DcMotors031406-1

DcMotors031406-1 - Characteristics of DC Motor/Generators...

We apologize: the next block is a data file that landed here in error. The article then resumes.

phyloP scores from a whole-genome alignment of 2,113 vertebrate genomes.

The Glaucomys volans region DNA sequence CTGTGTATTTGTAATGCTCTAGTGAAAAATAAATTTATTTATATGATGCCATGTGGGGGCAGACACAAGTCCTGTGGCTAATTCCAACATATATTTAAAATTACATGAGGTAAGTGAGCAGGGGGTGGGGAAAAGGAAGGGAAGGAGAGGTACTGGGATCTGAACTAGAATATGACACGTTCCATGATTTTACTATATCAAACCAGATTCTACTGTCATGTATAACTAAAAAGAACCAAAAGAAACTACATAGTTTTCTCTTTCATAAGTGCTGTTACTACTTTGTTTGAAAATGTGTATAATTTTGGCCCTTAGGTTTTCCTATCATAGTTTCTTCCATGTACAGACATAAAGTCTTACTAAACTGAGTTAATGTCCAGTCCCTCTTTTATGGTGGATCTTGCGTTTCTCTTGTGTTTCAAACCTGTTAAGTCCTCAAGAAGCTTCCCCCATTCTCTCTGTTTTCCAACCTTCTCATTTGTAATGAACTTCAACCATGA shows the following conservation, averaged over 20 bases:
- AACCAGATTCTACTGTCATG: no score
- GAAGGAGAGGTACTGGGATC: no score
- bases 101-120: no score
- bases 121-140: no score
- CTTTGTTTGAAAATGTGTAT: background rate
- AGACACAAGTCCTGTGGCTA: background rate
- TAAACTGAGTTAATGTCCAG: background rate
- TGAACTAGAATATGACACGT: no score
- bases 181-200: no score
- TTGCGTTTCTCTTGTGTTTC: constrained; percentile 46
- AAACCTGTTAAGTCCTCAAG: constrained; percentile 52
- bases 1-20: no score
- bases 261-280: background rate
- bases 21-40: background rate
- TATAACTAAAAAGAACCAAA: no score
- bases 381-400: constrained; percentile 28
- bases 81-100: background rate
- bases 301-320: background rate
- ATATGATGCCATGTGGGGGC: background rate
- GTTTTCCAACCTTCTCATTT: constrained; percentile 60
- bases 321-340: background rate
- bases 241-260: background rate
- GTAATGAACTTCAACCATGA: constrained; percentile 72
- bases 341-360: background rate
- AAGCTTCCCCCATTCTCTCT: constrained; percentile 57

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Unformatted text preview: Characteristics of DC Motor/Generators M.D.Fox update 5 Oct. 2004; 3/14/06 Introduction The purpose of this lab is to explore the characteristics of DC motors. DC motors are a form of electromechanical energy converters. Their efficiency depends on electrical losses due to armature resistance, unrecovered energy storage in magnetic fields and core losses including hysteresis and eddy currents, as well as mechanical losses due to friction, and vibration. The motors studied are Minertia permanent magnet DC motors with brushes. Since these motors were equipped with an attached rotary encoder it was easy to obtain exact shaft velocity. Two operating conditions were studied, an unloaded solitary motor, and a motor/generator pair in which a motor was shaft coupled to a paired generator, where the load could be varied in controllable fashion. Also examined was motor variability with respect to armature resistance, generator constant, and mechanical losses. The results, which generally follow theory, are presented below. While two of the motors studied were fairly similar, the third motor had significantly different characteristics. We start with some brief theory of permanent magnet DC motors and generators. Then we discuss materials and methods used in making the measuurements. A section is devoted to measurements on individual motors, followed by another section on measurements on motor/generator pairs. Finally we provide discussion and conclusions. 2 DcMotors051004-1.nb Theory; Permanent magnet DC Motor. IA Figure 1 T RA + + VA EA - + TM D wM - The fundamental relationships for a DC motor include torque/speed relations on the mechanical side and voltage/current relationships on the electrical side as follows [1]: T = TM - wM D VA = EA + IA RA From energy conservation, the electrical power input [after armature resistance losses] in Watt = Joule/Second must equal the mechanical power output [before frictional losses]. EA IA = TM wM Exercise: confirm that the units on both sides of Eq. 3 reduce to power. Under no external load conditions, @and neglecting other loss mechanismsD the total power utilized @dissipatedD will be IA 2 RA electrical loss in the armature and wM 2 D in the mechanical section. Model for permanent magnet DC motor. T = external torque @N mD, TM = torque in the air gap, wM = mechanical angular velocity @rad ê sD, D = mechanical damping factor @N m sD, VA = terminal voltage @J ê CD, Js C EA = induced voltage, @J ê CD, RA = armature resistance, A ÄÄÄÄÄÄÄÄÄÄ E, IA = input current A ÄÄÄÄÄÄ E. 2 C s TM Å Substituting EA = K wM into @3D above, or K wM IA = TM wM , we obtain IA = ÅÅÅÅÅÅÅÅÅÅÅÅ , K thus indicating that the armature current IA is linearly related to the mechanical torque and the constant of 1 proportionality @the torque constantD is K ' = ÅÅÅÅÅÅ or the inverse of the generator constant defined previously. K Typically the back emf EA is related to the angular velocity wM by the generator constant K, i.e. EA = K wM . EA is due to the generator activity of the motor. Assuming small armature resistance, so IA RA is negligible, a constant relationship should be obtained between the input voltage VA , and the angular frequency, w. This is the basis for using the input voltage to control speed in a DC motor. However, note that the speed will sag when a load is applied to the motor. DcMotors051004-1.nb 3 Permanent magnet DC Generator model. IA T + wM D - RA + + TM EA - VA RL Figure 2 Model for a permanent magnet DC generator. Note the direction of the mechanical torque is changed,when the device is used as a generator. The fundamental relationships for the permanent magnet DC generator are as follows: T = TM + wM D VA = EA - IA RA When used as a generator, a torque T is applied at an angular frequency wM , generating an output voltage VA across a load RL . (4) (5) 4 DcMotors051004-1.nb Materials and Methods Tek TDS 3012 Digital Scope GW Dual Tracking Lab DC supply GPC-185OD RPE out Minertia FA5MGS12 800783-3 DC Motor RiteTech 53408 Multimeter Figure 3 Experimental arrangement for obtaining measurements on DC motor. The Rite-Tech multimeter was used in ammeter mode, on the 200 mA scale. Some measurements were made with a Tektronix TDS 3032 digital scope. The experimental arrangement shown above in Fig. 3 was utilized to obtain data from the motors studied. For some studies we substituted a HP Harrison 6102 A DC power supply. DcMotors051004-1.nb 5 Power Supply R P E Motor Generator Load Scope Figure 4 Experimental schema. Left motor "A", model FA5MGS11, serial number: 700327-1; Right motor "B", model FA5MGS12, serial number W71213-1. Motors were connected by Imperial/Eastman poly-flo tubing, 44P-1/4. OD ~.25 " ID ~.175 ". Modeling clay was used to secure the motors on the stand. Load was a 100 Ohm Ohmite rheostat. Figure 5 Photo of motor/generator pair shown in Fig. 4. 6 DcMotors051004-1.nb Figure 6 Scope output of rotary pulse encoder [RPE] of Minertia FA5M-GS11 DC motor serial number: 700327-1, at about 10 Volt input. Ch1: White output, Ch2, Green output. Rated at 500 pulses per revolution. Figure 4 illustrates the arrangement used to obtain data for the motor generator pair. The load was an Ohmite Model G, 100 Ohm rheostat [.87 Amp maximum]. Scope images were obtained using WaveStar software on the TDS 3032, with a serial port link. Fig. 5 illustrates the motor/generator pair. Fig. 6 shows the two output channels from the rotary pulse encoder on the Minertia motors. CHARACTERIZATION OF INDIVIDUAL MOTORS ü Obtain a Minertia DC motor in the laboratory. Be sure to record identifying numbers for the motor so you will be able to use the same one in subsequent laboratory sessions. For the single, unloaded motor, vary the armature voltage and measure the motor speed and armature current for each value of the armature voltage. Estimate the armature resistance by studying the offset in the speed/voltage plot. Plot the speed versus the armature voltage. Determine the motor constant (in Hz/V) by fitting to a straight line. 1 2 3 4 Vin,V 3.179 5.071 7.093 8.865 Iin,mA 50.5 54.1 56. 57.4 f ,kHz 2.016 3.609 5.277 6.947 DcMotors051004-1.nb 7 5 6 7 8 11.25 13.31 15.24 17.12 60. 62.4 64.4 66.6 8.888 10.69 12.34 14.04 Raw data for motor A. 2/17/04 Minertia FA5M-GS11,SN 700327-1. 1 2 3 4 5 6 7 8 Vin,V 3.12 5.07 7.09 9.15 11.2 13.16 15.09 17.15 Iin,mA 58.4 63.7 67.9 72.9 78.2 84. 94.2 96.6 Table 2 f ,kHz 1.842 3.444 5.047 6.682 8.331 10.01 11.87 13.51 Raw data for motor 2. 2/18/04 Minertia 800783-3. This motor had higher current draw, suggesting greater mechanical losses. f,Hz 15 12.5 10 7.5 5 2.5 5 10 Figure 7 Speed vs. armature voltage for motors 1 [700327]and 2 [800783,red]. Results are very similar. Plot was obtained by taking regressions of the curves from tables 1 and 2, determining the effective armature resistance, and then subtracting out the voltage drop across the armature to obtain the estimated speed/armature voltage curves. 15 20 Vin,V The regression for the first motor was; Ea = 0.00045633+0.878829 f . For the second motor, Ea = 105.459 Rev -0.067391+0.876757 f. For the first motor the slope was 878.829 Hz/Volt, or ÅÅÅÅÅÅÅÅÅÅÅÅÅÅÅÅ ÅÅÅÅÅÅÅÅÅÅÅÅÅÅÅÅ ÅÅ . The second motor ÅÅÅÅ Minute Volt had an effective armature R of 19 Ohm instead of 18 Ohm, for a 5.5 % difference. The speed [generator]constant was very close, about .12% difference. ü Plot the input power versus the speed. Plot the mechanical power loss versus the speed for the single motor. Repeat these procedures for a second Minertia DC motor. Are there significant differences in their characteristics? 8 DcMotors051004-1.nb Pin,W 1.5 1 0.5 f,kHz 2 4 6 8 10 12 14 Figure 8 Plot of Input power Vs. Speed for Minertia motors [motor 1=black, motor 2 =red]. Green = motor 1 mechanical losses only, blue = motor 2 mechanical losses only. To obtain mechanical power loss, subtract out electrical loss IA 2 R before plotting. Looking at only mechanical losses, the motors were close up to about 5 kHz, then diverged at higher speeds. The theory line is a regression of the form : 0.037791 + 0.0597616 x + 0.00134084 x2 for the first motor @blackD, 0.0417439 + 0.0679706 x + 0.00389151 x2 for the second motor @redD. The second motor had clearly greater power utiIization at higher speeds. I would call these differences significant. MOTOR/GENERATOR PAIR ü Couple the two DC machines together. Vary the armature voltage to motor A, with no load connected to motor B. Measure the motor speed and the armature current for motor A for each value of the armature voltage. Using this information and that obtained for machine A alone, deduce the frictional losses in machine B as a function of the speed. 1 2 3 4 5 6 7 8 Vin,V 5.14 7.15 9.18 11.1 13.31 15.29 17.24 18.75 Iin,mA 127.5 134.9 138.4 141. 144. 148.8 152.8 155.4 Table 3 Data for unloaded Minertia motor ê generator pair shown in Fig. 4. f ,kHz 2.819 4.496 6.167 7.805 9.644 11.4 13.02 14.3 DcMotors051004-1.nb 9 Pin,W 3 2.5 2 1.5 1 0.5 2 4 6 8 10 12 14 f,kHz Figure 9 Power utilization by motor/generator pair compared to power use by Motor A alone [lower curve]. Significant additional mechanical power is used by connecting to the second motor/generator, shown as the red line in Fig. 9. 0.170913 + 0.0959693 f + 0.000977746 f 2 . The units will be Watts if f is in kHz. Subtracting the fits for the two curves, we obtain the expression for the mechanical power loss due to the generator load alone as a function of frequency : 0.208704 + 0.155731 f + 0.00231859 f 2 - H0.037791 + 0.0597616 f + 0.00134084 f 2 L = 10 DcMotors051004-1.nb ü Use machine A as a motor and machine B as a generator. Connect a resistor across the armature of machine B so that .5 Ampere flows in the generator when rated voltage is applied to the motor. (This situation will be referred to as “full load.” Take the 'rated' voltage to be 11 Volt. Figure 10 No load. Motor/generator mode with Vin = 10.14 Volt, Iin=137.1 mA, f=7.246 kHz. Motor is 700327-1. Output voltage [Ch. 1]is 8.917 Volt. No-Load Condition. DcMotors051004-1.nb 11 Figure 11 At 'Full Load', we have Iin = .430 A, Vin = 10.14 Volt, Vout = 2.000 Volt, I out = .41 A, f =4.633 kHz. ü Plot the speed versus the armature voltage for machine A under no-load and full load conditions. By what percentage does the speed decrease when full-load is applied at the rated armature voltage? Estimate the armature resistance of the generator. 1 2 3 4 5 6 7 8 Vin,V 5.08 14.47 7.16 9.08 11.03 12.19 13.04 14.04 Iin,mA 0.244 0.588 0.32 0.389 0.459 0.503 0.535 0.571 f ,kHz 1.921 6.858 3.021 4.139 5.104 5.714 6.051 6.638 Table 4 Raw data for full load motor/generator pair. Vout,V 0.762 2.93 1.22 1.75 2.06 2.35 2.59 2.85 Iout,A 0.18 0.65 0.29 0.39 0.49 0.55 0.59 0.64 12 DcMotors051004-1.nb Pin,W 8 6 4 2 f,kHz Assume rated armature voltage is 11 Volt, estimate the frequency to be 7.805 unloaded, 5.104 loaded. Then the loaded/unloaded speed ratio is about 65.4%. Data for unloaded and loaded motor ê generator pair. The loaded data is the upper set of points, showing larger power dissipation. The fit for the full load case was 0.45784 + 0.119715 f + 0.154252 f 2 . 2 4 6 8 10 12 14 DcMotors051004-1.nb 13 Discussion and Conclusions In the present lab a number of measurements were carried out to determine various characteristics of small Minertia DC motors. Interestingly, while the first two motors analyzed were very similar, the third motor had significantly different characteristics. The Minertia 700327 had a generator constant of 878.829 Hz/Volt, while the second Minertia 800783 had a constant of 876.757 Hz/Volt. This represents a very close tolerance. The first Minertia had an estimated RA of 18 Ohm, while the second was 19 Ohm. Thus they were reasonably well matched. Power dissipation plots revealed the second motor suffered from significantly greater mechanical dissipation than the first,with the gap increasing to about 30% at higher speeds. The studies on linked motor generator pairs, revealed that loading the generator by placing a resistor on the output of the generator, had a significant effect on system performance, resulting in a much lower maximum velocity of 6.638 kHz, compared to maximum velocity of 14.3 kHz for the unloaded case. Also as expected the addition of the generator, even unloaded, added significantly to the input power dissipation of the pair due to increased mechanical loading. Interestingly, studies on the unit used as the generator in the motor/generator pair showed it to have an armature resistance of only 7.68461 Ohm, and a generator constant of 835.371 Hz/Volt, significantly different from the first two motors. The loaded/unloaded speed ratio at 11 Volt Va was 65.4%, with maximum load defined as .4 Ampere. Overall the Minertia motors appear to be handy, smooth running little motors. Since the ones in the lab have undoubtedly been subjected to harsh use, we should probably not be surprised to find some with differing characteristics, possibly due to wear or abuse. In addition, the meaning of the nomenclature is not totally clear, and some of the motors may well have been built to different specifications. References 1. ECE 214 course notes, Ayers. ...